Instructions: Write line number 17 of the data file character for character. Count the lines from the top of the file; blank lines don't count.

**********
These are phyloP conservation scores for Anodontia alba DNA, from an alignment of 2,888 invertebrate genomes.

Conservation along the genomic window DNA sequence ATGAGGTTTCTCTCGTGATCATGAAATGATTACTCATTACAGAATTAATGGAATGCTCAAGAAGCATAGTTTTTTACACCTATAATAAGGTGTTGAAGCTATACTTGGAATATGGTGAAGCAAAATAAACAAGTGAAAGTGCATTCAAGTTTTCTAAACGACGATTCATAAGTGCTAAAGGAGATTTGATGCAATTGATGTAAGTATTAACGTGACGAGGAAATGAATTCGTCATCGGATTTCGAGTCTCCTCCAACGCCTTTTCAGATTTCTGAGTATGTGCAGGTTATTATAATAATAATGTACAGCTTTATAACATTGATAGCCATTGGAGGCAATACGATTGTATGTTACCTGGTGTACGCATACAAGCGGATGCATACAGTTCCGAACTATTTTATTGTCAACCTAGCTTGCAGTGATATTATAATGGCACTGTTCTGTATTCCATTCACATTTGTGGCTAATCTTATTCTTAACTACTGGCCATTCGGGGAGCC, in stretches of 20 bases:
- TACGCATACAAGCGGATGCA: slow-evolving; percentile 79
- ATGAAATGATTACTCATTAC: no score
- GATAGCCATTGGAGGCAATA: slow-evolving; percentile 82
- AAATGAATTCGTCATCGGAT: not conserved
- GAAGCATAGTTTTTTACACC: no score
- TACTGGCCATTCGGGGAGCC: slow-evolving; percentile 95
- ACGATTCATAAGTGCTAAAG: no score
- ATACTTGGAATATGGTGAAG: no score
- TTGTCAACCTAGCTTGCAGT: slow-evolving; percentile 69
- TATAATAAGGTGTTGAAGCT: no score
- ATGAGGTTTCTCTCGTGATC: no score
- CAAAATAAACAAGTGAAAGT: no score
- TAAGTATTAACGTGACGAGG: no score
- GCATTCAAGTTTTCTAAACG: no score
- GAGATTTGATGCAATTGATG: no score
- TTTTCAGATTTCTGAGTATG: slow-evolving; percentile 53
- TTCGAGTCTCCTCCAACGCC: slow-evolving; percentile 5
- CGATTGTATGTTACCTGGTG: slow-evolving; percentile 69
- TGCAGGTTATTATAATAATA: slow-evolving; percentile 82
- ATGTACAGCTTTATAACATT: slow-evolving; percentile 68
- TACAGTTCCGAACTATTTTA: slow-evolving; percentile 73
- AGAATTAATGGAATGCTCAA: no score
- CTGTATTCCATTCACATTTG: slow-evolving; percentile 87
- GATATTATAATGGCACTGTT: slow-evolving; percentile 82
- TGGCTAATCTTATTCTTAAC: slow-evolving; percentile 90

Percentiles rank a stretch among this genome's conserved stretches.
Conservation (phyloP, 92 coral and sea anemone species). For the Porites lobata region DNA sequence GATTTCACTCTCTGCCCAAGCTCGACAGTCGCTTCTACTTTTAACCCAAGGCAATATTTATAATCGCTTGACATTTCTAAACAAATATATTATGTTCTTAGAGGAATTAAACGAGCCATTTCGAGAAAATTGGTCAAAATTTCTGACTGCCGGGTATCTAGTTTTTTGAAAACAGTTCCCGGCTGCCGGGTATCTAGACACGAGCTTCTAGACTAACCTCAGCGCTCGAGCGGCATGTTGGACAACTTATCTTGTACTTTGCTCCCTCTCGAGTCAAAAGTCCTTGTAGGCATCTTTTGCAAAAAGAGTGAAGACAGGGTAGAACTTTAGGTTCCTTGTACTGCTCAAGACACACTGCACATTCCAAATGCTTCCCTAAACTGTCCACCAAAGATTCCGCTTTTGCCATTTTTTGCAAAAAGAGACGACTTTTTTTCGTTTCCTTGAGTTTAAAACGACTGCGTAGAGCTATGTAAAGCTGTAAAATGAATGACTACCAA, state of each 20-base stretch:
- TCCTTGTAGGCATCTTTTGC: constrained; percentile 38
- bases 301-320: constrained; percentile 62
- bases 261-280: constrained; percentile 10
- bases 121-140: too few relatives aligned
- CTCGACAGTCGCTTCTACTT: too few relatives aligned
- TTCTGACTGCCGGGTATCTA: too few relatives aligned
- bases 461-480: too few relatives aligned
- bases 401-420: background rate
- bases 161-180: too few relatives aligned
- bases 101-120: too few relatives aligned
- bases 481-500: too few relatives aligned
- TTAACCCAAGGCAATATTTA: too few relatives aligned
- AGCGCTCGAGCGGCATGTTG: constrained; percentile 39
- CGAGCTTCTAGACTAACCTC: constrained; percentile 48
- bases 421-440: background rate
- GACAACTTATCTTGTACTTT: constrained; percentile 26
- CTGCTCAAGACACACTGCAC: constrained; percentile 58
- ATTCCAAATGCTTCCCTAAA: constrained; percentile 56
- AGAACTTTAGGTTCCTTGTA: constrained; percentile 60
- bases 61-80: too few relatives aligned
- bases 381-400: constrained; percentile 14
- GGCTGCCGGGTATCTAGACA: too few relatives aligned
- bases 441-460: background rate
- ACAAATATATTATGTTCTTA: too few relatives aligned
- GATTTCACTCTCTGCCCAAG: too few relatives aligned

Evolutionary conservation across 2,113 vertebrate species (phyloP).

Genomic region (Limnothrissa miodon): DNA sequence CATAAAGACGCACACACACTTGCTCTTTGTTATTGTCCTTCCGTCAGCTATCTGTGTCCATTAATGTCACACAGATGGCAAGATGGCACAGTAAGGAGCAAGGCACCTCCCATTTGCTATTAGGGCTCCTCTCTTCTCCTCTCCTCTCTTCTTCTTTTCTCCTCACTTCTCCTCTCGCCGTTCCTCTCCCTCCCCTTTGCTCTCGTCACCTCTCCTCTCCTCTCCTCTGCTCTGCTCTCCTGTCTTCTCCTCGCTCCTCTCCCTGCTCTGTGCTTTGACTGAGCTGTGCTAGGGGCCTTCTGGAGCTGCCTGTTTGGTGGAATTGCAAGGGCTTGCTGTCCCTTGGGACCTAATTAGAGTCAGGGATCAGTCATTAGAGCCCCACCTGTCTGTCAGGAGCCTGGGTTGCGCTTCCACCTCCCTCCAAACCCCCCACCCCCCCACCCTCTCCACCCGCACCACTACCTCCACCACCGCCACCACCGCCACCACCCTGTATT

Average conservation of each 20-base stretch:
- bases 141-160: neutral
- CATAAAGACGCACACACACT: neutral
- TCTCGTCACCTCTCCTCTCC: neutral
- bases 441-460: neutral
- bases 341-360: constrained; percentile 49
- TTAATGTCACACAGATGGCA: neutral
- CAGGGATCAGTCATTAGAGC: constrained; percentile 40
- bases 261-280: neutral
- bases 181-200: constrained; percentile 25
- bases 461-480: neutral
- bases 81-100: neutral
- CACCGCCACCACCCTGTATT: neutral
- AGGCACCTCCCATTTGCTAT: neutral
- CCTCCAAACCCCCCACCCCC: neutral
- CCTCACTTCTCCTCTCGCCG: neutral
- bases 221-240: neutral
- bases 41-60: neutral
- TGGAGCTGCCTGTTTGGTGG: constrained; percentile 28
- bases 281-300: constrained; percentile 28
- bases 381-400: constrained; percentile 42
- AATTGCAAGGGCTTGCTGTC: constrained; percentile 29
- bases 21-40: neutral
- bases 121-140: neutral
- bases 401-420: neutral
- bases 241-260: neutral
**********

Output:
- GAGATTTGATGCAATTGATG: no score